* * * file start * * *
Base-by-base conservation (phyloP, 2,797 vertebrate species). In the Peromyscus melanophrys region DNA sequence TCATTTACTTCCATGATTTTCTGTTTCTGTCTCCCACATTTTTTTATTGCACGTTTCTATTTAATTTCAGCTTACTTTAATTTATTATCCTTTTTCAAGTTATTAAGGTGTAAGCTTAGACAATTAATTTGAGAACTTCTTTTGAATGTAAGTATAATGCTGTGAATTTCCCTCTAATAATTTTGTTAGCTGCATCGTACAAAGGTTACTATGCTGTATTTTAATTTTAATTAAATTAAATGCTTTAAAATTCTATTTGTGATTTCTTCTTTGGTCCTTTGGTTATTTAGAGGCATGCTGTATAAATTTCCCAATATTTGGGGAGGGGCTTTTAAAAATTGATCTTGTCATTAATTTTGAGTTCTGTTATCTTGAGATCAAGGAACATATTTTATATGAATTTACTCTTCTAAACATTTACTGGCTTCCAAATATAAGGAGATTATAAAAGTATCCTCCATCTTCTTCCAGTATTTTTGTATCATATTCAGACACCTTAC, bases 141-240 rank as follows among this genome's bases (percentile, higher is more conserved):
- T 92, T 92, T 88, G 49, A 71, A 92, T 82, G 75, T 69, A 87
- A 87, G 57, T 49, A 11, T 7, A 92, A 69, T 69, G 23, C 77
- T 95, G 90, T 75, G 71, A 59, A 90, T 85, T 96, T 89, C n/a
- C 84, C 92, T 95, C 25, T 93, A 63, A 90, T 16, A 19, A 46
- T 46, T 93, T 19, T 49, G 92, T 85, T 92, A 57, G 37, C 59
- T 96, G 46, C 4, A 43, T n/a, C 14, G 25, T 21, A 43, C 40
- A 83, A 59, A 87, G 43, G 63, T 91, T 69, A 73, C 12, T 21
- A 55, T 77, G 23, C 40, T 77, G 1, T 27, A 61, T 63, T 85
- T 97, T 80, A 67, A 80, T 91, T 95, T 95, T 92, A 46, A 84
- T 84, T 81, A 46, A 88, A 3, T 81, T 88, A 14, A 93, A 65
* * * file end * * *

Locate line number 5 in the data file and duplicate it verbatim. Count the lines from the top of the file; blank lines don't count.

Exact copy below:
- C 84, C 92, T 95, C 25, T 93, A 63, A 90, T 16, A 19, A 46